Beginning in southern California, we learned that there are different kinds of deserts. Some don’t look at all like we expected. Through the car windows, we watched the landscape change from mountains and deserts, to plains and agricultural fields, to tropical and almost jungle-like environments. We stopped along the way to take hikes and observe the plants and animals that lived in each area. We also learned more about how the local environment shaped the history and culture of each place. Maps, field guides, and nature journals were indispensable learning tools on that trip.

ecosystem studies on the road

Learning the Intangibles

Reading, writing, and ‘rithmetic are essential, and we make sure we’re covering social studies and science, too. Our kids are also learning art, music, languages, typing, coding, handwriting, and home and life skills as a part of their school time.

A common concern about roadschooling, though, is that kids might miss out on learning less tangible skills. Social and interpersonal skills are high on this list, as well as things like independence, responsibility, and discipline. As a former classroom teacher, I know that schools are increasingly expected to teach a lot more than academic subjects. So much so, in fact, that people now wonder if children can learn these intangible skills without attending school.

I acknowledge that we might all have different definitions of what these skills are and how they are best developed. Having spent several years in the roadschooling community, I can attest that roadschooling provides plenty of opportunities to learn these so-called “soft skills.” Most often, this happens in very natural ways that don’t need to be specifically planned into your curriculum.

Our kids are great at making new friends. They are not shy of new situations or new groups of people because this is a normal part of their lives. Thanks to organizations like Fulltime Families, we have great friends within the roadschooling community, and it’s not unusual for groups of families to choose to travel together for a season.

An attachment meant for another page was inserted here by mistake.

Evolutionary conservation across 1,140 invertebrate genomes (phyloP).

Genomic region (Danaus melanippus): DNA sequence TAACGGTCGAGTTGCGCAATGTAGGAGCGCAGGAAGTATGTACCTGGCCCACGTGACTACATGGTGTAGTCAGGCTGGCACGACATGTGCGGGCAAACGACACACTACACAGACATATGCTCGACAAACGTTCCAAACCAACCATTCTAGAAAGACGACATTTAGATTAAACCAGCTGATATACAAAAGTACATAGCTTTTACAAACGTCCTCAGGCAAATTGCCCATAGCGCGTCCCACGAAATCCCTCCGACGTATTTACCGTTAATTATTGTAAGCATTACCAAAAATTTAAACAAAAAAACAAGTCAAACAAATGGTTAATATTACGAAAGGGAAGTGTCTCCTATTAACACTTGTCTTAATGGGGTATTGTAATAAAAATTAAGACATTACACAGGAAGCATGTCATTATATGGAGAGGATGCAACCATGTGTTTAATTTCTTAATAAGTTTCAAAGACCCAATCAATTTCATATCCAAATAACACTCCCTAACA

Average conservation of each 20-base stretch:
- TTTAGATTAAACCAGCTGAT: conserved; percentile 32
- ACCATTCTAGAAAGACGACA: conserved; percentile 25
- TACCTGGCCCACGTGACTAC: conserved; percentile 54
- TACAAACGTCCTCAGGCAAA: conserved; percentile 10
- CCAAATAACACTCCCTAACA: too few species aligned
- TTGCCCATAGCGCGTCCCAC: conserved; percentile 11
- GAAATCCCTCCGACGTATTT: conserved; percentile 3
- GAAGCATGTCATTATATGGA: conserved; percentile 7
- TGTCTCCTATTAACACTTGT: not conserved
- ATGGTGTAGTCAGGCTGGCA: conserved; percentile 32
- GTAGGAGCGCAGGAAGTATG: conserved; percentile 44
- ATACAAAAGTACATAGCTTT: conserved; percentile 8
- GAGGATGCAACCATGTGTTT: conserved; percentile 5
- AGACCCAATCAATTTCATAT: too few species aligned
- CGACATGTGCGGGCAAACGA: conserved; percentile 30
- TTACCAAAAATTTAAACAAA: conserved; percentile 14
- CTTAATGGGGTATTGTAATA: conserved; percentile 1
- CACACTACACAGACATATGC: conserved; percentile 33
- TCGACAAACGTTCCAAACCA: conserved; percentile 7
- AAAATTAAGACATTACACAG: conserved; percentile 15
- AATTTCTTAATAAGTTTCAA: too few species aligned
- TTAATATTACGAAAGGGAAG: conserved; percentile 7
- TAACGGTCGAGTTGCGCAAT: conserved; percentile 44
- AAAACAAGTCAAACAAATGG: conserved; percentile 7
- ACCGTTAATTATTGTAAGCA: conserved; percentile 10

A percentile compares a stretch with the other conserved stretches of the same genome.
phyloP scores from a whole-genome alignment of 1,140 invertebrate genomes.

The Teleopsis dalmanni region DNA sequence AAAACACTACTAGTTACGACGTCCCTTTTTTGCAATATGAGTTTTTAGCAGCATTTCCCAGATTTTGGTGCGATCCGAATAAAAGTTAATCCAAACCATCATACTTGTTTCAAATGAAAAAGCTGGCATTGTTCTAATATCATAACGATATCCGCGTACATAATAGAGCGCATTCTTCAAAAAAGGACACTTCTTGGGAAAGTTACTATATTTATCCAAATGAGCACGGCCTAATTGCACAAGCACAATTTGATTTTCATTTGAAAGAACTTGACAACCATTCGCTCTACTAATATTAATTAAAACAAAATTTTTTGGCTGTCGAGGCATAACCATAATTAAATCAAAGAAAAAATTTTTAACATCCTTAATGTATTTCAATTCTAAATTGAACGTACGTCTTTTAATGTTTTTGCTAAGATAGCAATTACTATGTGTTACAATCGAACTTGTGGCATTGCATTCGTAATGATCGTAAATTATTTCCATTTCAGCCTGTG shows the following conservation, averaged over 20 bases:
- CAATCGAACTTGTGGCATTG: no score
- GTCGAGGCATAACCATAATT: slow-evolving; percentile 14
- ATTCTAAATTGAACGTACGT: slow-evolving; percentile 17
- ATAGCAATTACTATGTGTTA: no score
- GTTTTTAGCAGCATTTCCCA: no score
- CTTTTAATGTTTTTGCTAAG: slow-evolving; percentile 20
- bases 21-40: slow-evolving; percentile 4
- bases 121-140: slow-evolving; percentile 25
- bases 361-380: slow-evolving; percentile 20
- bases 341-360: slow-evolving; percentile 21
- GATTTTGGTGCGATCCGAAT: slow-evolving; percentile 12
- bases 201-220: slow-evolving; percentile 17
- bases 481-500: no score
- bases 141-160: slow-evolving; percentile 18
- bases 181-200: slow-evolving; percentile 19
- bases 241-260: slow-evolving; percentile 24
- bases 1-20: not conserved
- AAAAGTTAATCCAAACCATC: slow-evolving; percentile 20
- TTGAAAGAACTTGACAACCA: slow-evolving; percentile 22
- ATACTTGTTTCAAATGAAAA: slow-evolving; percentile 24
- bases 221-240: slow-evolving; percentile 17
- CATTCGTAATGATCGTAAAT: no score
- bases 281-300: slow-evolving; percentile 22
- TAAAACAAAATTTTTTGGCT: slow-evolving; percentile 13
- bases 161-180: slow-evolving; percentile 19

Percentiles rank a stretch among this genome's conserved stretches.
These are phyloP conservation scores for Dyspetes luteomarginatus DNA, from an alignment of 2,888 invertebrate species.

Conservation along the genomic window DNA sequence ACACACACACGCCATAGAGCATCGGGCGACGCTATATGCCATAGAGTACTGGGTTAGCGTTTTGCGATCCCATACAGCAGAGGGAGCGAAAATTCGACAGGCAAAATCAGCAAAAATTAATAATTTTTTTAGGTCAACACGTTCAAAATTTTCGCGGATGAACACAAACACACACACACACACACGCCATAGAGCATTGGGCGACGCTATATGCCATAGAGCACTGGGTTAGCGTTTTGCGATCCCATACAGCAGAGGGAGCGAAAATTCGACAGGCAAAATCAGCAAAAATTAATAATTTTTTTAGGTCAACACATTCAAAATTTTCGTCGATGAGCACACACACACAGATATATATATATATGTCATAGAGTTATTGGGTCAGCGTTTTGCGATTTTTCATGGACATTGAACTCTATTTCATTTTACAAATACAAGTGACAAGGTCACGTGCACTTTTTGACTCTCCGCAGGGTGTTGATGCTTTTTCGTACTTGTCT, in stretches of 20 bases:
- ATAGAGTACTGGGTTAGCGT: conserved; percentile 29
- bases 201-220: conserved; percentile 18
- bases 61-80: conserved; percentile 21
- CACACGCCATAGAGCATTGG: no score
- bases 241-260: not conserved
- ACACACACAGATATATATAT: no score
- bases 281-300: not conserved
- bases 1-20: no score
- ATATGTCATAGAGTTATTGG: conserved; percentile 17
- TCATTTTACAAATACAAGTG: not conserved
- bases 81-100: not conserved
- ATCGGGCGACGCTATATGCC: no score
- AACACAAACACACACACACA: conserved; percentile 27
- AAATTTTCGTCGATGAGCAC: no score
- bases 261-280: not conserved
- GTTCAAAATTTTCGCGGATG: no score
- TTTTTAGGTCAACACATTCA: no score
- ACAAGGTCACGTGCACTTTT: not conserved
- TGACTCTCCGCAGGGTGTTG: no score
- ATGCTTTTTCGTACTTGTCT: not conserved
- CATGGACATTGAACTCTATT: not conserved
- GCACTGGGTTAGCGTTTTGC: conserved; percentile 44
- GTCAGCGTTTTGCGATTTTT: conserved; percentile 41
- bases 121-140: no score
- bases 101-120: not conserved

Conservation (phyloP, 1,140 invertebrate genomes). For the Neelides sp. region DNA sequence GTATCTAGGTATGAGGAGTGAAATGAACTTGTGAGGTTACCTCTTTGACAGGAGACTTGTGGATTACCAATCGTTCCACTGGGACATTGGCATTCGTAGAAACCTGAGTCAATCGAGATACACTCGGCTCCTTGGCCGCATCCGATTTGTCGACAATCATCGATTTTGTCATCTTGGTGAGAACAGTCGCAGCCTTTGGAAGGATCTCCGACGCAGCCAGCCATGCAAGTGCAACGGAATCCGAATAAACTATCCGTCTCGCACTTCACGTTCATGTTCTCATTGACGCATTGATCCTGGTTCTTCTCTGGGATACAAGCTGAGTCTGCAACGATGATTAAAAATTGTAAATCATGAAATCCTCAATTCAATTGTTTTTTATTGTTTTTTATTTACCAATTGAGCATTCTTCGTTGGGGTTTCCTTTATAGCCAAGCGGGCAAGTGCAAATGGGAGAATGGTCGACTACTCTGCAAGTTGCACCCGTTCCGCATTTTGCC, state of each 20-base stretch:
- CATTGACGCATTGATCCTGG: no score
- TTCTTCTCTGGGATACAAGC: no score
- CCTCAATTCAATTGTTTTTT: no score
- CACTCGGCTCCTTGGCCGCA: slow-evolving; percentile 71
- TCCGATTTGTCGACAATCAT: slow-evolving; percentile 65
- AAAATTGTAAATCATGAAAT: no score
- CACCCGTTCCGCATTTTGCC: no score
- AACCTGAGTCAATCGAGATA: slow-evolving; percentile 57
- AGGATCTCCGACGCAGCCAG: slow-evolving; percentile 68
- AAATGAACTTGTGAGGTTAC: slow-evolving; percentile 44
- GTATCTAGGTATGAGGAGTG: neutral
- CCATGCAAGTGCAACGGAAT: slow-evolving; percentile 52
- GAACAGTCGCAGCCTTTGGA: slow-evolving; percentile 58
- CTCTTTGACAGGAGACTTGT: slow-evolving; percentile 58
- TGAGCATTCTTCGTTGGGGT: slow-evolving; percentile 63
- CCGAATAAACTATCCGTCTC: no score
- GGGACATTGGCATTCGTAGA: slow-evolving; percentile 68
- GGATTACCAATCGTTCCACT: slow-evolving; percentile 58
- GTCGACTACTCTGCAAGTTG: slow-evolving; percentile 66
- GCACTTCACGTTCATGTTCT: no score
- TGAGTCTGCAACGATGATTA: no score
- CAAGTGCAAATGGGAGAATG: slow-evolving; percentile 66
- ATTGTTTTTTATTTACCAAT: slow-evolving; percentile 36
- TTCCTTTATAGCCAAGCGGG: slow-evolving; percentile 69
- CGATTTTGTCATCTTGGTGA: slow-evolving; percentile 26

When groups of roadschooled kids come together, we see mixed ages and genders playing together. Older kids help and encourage younger kids, and we rarely see instances of bullying or negative peer pressure. Because of the different circumstances they are regularly exposed to, roadschooled kids often gain real-world experience of situations that might be role-played in a classroom setting. They are typically very accepting of differences and relate well to people of all ages, kids and adults. There are exceptions to this, of course, as there are in any group. Nevertheless, roadschooling gives kids unique opportunities to develop these intangible skills.

how to find friends and socialize your kids while homeschooling in your rv
A trip to Joshua Tree National Park with 3 other families

Space vs. Supplies

One of the biggest challenges of roadschooling is the space and weight limitations that come from living in an RV. In addition to curriculum, finding the balance between saving space and having other learning supplies can be tricky.

Here are some tips to overcome these challenges:

  • Aim for Multi-use Items. There are lots of great learning aids and homeschool tools available at your local teacher supply store, but you can often accomplish the same thing with multipurpose items. Toys, such as Legos, make great math manipulatives. Teaching fractions using chocolate bars is fun and space saving. Choose science experiments that use ordinary kitchen equipment. Letter tiles from games like Scrabble or Bananagrams can be used for reading and spelling practice. Creativity saves space.
  • Borrow and Trade. Remember that other roadschooling families are experiencing the same struggle that you are. If you have resources that your kids are finished with, why not offer them to another traveling family? If you are camped with other families, you may be able to borrow something you need. Organize swap tables with other families to help clean out things you don’t use and get some cool stuff (for free!) that you will use.
  • Choose Second Hand. Second-hand or thrift stores can be treasure troves for roadschoolers. Think of second-hand items as inexpensive rentals. Buy something from the second-hand store, use it for a while, then drop it off at another second-hand store along your travels. Approaching it with this attitude can help you get the things you need without accumulating more and more stuff.
  • Use Storage Wisely. RV closets and storage areas are notoriously bad. They can be oddly shaped and hard to use well. Don’t be afraid to renovate your rig. You can add storage to unused spaces, add shelves to existing closets, or whatever makes your space more usable. Just make sure that as you pack in more stuff you aren’t exceeding your weight limits.